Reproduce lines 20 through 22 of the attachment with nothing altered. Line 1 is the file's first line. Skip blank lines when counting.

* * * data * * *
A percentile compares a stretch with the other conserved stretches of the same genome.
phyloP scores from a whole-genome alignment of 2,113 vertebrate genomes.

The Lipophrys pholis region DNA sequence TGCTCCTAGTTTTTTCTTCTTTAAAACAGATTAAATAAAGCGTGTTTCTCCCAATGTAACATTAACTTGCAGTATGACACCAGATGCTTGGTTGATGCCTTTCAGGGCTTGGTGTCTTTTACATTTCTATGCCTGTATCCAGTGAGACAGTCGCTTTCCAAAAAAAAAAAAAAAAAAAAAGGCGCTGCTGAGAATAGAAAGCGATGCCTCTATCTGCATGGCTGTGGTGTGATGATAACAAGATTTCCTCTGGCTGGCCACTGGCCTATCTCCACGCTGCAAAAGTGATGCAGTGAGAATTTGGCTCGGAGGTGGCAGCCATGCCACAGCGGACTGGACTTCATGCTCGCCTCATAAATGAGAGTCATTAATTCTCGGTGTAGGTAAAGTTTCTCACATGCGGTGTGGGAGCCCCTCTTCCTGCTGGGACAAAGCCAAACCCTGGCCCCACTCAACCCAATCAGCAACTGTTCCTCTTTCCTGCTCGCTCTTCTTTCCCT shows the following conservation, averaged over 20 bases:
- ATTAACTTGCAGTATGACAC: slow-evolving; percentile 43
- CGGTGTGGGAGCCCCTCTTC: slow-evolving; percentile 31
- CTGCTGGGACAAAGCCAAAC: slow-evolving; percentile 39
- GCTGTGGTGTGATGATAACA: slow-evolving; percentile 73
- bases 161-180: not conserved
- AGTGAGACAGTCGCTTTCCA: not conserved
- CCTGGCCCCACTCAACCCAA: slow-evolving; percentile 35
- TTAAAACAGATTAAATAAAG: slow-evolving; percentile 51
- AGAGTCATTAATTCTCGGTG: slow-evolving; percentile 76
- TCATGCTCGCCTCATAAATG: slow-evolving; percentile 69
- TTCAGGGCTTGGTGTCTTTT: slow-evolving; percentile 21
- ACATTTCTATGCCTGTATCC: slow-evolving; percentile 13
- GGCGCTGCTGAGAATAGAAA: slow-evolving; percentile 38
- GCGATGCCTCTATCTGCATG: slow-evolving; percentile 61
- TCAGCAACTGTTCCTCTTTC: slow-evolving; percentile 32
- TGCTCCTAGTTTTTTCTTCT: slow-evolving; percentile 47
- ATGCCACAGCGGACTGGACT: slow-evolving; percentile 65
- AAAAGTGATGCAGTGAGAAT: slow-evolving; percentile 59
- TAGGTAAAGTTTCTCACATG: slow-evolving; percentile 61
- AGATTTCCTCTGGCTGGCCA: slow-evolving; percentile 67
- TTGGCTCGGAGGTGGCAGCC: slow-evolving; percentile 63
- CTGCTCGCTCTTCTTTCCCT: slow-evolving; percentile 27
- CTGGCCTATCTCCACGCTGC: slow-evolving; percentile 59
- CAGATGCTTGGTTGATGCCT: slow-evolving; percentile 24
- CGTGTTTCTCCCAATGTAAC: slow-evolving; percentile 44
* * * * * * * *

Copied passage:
- ATGCCACAGCGGACTGGACT: slow-evolving; percentile 65
- AAAAGTGATGCAGTGAGAAT: slow-evolving; percentile 59
- TAGGTAAAGTTTCTCACATG: slow-evolving; percentile 61